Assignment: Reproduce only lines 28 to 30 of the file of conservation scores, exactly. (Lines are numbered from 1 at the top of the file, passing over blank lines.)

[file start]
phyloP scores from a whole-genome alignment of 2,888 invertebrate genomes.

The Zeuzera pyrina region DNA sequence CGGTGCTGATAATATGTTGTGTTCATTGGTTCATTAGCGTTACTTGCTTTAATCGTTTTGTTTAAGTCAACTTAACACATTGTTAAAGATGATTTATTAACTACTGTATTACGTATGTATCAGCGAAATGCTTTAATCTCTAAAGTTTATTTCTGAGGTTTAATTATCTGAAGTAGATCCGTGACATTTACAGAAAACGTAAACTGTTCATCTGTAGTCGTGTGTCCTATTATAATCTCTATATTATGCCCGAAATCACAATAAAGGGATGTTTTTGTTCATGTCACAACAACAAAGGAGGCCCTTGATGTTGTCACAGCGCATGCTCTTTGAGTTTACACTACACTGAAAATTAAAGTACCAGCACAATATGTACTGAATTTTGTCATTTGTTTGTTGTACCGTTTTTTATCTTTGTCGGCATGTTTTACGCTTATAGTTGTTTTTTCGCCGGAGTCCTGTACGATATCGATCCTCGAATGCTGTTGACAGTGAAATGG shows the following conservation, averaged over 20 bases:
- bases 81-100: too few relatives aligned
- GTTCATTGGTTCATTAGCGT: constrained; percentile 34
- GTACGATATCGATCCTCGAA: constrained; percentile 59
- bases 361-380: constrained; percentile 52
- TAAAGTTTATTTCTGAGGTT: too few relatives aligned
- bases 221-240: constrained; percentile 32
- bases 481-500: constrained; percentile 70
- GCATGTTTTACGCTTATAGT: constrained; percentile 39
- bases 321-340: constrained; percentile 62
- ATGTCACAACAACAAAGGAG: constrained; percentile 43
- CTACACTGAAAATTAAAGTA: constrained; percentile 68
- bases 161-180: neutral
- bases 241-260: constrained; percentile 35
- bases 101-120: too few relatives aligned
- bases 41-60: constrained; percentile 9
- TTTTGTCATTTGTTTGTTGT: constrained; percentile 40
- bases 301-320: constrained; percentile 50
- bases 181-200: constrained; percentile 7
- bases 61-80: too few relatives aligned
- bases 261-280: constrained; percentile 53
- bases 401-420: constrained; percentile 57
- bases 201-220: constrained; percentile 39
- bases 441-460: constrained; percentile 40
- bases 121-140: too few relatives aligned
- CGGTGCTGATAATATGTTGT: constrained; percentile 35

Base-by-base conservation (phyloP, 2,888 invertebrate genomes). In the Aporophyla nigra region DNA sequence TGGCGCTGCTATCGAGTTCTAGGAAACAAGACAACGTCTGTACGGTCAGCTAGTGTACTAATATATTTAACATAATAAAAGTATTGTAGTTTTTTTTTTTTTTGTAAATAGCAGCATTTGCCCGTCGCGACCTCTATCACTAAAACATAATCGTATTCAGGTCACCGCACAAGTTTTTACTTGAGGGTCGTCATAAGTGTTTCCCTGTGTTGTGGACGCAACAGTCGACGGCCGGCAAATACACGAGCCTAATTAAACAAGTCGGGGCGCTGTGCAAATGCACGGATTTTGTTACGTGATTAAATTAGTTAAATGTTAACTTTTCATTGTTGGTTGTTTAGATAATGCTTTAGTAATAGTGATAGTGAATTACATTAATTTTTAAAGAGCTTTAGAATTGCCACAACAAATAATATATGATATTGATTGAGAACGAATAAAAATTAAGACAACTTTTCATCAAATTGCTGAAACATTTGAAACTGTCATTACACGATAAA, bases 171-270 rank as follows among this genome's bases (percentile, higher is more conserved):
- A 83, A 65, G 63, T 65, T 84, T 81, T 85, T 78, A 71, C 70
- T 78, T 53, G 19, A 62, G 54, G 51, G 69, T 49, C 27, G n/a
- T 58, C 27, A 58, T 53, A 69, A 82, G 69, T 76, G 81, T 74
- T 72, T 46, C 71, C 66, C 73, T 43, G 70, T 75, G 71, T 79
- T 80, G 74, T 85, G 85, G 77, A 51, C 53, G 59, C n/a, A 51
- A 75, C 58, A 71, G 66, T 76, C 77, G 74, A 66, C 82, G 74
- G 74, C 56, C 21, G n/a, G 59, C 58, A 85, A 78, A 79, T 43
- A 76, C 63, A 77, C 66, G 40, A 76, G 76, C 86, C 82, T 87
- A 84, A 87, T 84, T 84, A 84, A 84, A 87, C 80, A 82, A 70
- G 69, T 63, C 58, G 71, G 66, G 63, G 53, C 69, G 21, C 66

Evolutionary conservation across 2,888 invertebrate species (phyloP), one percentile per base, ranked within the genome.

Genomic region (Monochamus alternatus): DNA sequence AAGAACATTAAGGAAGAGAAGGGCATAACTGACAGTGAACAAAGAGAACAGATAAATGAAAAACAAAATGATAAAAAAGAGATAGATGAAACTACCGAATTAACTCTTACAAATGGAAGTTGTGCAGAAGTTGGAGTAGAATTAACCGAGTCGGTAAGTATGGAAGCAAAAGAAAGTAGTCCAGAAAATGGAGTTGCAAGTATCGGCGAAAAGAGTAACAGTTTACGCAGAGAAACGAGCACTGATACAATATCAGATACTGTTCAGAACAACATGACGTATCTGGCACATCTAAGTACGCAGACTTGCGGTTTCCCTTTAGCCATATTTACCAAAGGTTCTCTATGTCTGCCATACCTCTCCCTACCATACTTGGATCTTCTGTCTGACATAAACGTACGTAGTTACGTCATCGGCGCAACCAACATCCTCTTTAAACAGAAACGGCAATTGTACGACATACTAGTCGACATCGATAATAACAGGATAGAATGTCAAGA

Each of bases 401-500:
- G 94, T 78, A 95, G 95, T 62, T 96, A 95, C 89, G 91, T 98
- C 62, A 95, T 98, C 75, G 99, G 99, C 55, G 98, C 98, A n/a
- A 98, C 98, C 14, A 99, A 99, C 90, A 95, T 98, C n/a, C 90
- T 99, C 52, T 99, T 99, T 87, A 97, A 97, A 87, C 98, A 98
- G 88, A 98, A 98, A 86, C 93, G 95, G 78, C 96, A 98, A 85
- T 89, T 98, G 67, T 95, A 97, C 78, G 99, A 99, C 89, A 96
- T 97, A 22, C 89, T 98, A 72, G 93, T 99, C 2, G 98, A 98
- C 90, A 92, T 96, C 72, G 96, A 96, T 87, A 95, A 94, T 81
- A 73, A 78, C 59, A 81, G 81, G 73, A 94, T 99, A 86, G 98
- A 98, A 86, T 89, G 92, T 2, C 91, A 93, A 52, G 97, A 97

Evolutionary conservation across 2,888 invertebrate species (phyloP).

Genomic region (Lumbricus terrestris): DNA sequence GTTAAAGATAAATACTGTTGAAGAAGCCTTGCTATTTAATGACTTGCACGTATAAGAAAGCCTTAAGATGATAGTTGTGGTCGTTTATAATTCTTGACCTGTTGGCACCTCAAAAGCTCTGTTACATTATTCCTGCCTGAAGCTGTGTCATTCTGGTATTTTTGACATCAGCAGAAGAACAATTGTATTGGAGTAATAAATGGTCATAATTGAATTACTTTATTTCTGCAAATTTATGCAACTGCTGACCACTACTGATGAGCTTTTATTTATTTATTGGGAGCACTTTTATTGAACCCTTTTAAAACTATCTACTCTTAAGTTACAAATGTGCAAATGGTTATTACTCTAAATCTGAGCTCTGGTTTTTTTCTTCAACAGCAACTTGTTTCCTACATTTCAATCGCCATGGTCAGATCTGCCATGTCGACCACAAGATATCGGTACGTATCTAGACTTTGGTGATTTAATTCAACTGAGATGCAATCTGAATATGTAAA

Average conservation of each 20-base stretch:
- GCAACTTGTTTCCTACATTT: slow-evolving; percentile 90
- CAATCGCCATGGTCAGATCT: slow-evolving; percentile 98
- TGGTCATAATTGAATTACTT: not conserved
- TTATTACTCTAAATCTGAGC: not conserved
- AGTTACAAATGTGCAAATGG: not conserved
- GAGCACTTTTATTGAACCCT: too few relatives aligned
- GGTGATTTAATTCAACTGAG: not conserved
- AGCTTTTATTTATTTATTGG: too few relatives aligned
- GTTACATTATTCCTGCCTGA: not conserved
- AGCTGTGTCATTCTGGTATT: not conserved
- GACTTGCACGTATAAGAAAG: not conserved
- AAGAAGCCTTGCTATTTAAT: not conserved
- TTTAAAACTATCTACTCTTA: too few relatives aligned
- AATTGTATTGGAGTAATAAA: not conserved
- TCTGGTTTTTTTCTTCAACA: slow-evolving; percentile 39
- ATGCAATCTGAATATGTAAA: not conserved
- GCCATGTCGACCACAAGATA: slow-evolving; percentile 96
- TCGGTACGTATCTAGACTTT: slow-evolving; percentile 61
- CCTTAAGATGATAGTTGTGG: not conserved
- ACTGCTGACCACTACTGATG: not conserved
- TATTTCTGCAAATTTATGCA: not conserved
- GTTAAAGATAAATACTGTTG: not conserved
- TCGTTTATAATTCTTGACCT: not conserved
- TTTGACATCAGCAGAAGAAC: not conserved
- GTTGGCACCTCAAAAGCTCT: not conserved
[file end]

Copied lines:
Base-by-base conservation (phyloP, 2,888 invertebrate genomes). In the Aporophyla nigra region DNA sequence TGGCGCTGCTATCGAGTTCTAGGAAACAAGACAACGTCTGTACGGTCAGCTAGTGTACTAATATATTTAACATAATAAAAGTATTGTAGTTTTTTTTTTTTTTGTAAATAGCAGCATTTGCCCGTCGCGACCTCTATCACTAAAACATAATCGTATTCAGGTCACCGCACAAGTTTTTACTTGAGGGTCGTCATAAGTGTTTCCCTGTGTTGTGGACGCAACAGTCGACGGCCGGCAAATACACGAGCCTAATTAAACAAGTCGGGGCGCTGTGCAAATGCACGGATTTTGTTACGTGATTAAATTAGTTAAATGTTAACTTTTCATTGTTGGTTGTTTAGATAATGCTTTAGTAATAGTGATAGTGAATTACATTAATTTTTAAAGAGCTTTAGAATTGCCACAACAAATAATATATGATATTGATTGAGAACGAATAAAAATTAAGACAACTTTTCATCAAATTGCTGAAACATTTGAAACTGTCATTACACGATAAA, bases 171-270 rank as follows among this genome's bases (percentile, higher is more conserved):
- A 83, A 65, G 63, T 65, T 84, T 81, T 85, T 78, A 71, C 70
- T 78, T 53, G 19, A 62, G 54, G 51, G 69, T 49, C 27, G n/a